Hack Gives Patients, Providers a Big Insurance Headache

Ransomware attack against UnitedHealth's Change Health unit cripples services for more than a week
By Jenn Gidman,  Newser Staff
Posted Mar 4, 2024 11:00 AM CST
Ransomware Attack Stymies Rx Refills Nationwide
The United Healthcare website is seen displayed on a computer screen in New York on Thursday.   (AP Photo/Patrick Sison)

Across the US, health care providers are contending with a payment issue wrought by a ransomware strike that went down last month. The Washington Post reports that, for more than a week, those providers, including hospitals and pharmacies, have had trouble processing insurance claims and filling prescriptions due to the attack on Change Healthcare, a subsidiary of UnitedHealth. The Post notes that the outage has left the drug market "in disarray," with some patients made to choose between paying steeper out-of-pocket costs (sometimes to the tune of thousands of dollars) or not getting their meds at all. In some cases, pharmacists have been trying to estimate drug co-pay costs under insurance, hoping that when the system is back up all will be settled.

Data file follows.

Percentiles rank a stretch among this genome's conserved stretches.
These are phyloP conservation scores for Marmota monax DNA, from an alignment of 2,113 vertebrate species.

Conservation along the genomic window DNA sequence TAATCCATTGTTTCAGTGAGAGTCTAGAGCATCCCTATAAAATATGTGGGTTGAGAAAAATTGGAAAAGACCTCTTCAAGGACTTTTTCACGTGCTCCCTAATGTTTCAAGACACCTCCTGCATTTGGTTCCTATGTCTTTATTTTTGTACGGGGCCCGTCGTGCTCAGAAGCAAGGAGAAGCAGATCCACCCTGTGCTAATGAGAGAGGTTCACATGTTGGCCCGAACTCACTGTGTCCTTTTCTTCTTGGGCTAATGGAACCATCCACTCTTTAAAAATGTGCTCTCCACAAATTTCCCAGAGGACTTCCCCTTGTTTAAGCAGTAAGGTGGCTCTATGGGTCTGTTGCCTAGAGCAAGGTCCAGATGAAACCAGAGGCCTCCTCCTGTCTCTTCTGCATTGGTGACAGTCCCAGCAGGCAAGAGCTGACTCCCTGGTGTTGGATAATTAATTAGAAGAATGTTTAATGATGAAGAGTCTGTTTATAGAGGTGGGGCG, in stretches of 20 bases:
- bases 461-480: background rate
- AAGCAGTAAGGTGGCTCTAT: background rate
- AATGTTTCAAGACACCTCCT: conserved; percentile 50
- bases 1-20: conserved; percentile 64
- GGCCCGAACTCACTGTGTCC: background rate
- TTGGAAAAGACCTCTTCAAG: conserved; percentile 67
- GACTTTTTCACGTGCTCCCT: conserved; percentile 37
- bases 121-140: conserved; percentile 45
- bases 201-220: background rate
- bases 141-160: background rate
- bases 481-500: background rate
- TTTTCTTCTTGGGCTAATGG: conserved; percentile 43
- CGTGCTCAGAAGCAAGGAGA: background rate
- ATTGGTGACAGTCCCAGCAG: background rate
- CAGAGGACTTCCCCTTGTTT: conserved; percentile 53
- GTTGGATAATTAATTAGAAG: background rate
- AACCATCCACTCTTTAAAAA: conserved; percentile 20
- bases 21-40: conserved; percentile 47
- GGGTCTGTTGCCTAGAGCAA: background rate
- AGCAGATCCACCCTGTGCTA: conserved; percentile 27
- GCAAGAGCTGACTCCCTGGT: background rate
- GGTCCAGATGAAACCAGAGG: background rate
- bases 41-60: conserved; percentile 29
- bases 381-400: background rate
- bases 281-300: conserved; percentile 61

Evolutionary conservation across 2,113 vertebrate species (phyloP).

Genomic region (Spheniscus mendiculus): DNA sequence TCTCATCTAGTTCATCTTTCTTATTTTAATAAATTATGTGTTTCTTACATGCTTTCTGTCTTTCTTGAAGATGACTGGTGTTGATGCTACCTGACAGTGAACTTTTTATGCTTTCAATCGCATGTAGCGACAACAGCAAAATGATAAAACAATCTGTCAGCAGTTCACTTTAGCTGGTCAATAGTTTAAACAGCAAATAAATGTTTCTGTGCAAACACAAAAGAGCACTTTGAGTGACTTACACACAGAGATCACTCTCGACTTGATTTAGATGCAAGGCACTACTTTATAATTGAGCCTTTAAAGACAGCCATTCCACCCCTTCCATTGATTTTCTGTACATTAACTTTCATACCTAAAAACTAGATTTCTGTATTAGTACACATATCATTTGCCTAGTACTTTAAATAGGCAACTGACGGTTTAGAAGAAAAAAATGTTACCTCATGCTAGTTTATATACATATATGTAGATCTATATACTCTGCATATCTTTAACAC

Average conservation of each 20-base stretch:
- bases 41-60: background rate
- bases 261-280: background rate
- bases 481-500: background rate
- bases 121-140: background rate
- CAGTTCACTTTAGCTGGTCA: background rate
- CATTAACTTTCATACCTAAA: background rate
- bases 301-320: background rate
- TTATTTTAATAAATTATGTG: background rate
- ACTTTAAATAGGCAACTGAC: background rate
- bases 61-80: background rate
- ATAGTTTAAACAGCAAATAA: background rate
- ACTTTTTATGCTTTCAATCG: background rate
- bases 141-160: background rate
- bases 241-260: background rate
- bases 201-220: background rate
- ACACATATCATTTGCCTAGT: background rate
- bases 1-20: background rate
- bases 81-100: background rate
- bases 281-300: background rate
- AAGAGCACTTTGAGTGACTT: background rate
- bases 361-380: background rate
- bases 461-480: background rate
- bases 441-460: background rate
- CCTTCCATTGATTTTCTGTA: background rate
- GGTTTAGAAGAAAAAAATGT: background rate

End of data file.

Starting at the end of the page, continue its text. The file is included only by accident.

• What happened: The hackers reportedly broke into the Change Health system, which sends Rx claims from pharmacies to firms that determine what insurance coverage patients are eligible for, on Feb. 21. They swiped patient data, then encrypted that info, demanding that the company pay them big bucks to get it back. Change Health subsequently shut down its system. An online tracker cited by TechCrunch noted on Saturday that they were still experiencing issues.
  • Who's responsible: Sources tell Reuters that a group called ALPHV, or Blackcat, was behind the hack. Blackcat has since claimed responsibility to DataBreaches.net.
  • Reaction: "We are 100% down when it comes to billing right now," the legal director of a lab in Kalamazoo, Michigan, that does drug testing for doctors' offices, tells Reuters. Meanwhile, a Maryland patient who says she hopefully has enough diabetes meds to tide her over until the issue is resolved tells the Post her usual $25 co-pay would be $250 during the outage, noting: "Not everyone has an extra $250 they weren't expecting to spend."
  • From UnitedHealth: In its latest update, posted Friday, the company said it had a "high level of confidence" that its own services hadn't been affected. As for Change Health, its parent company says it's working with law enforcement and other third parties to "to restore the impacted environment and continue to be proactive and aggressive with all our systems."
(More ransomware stories.)

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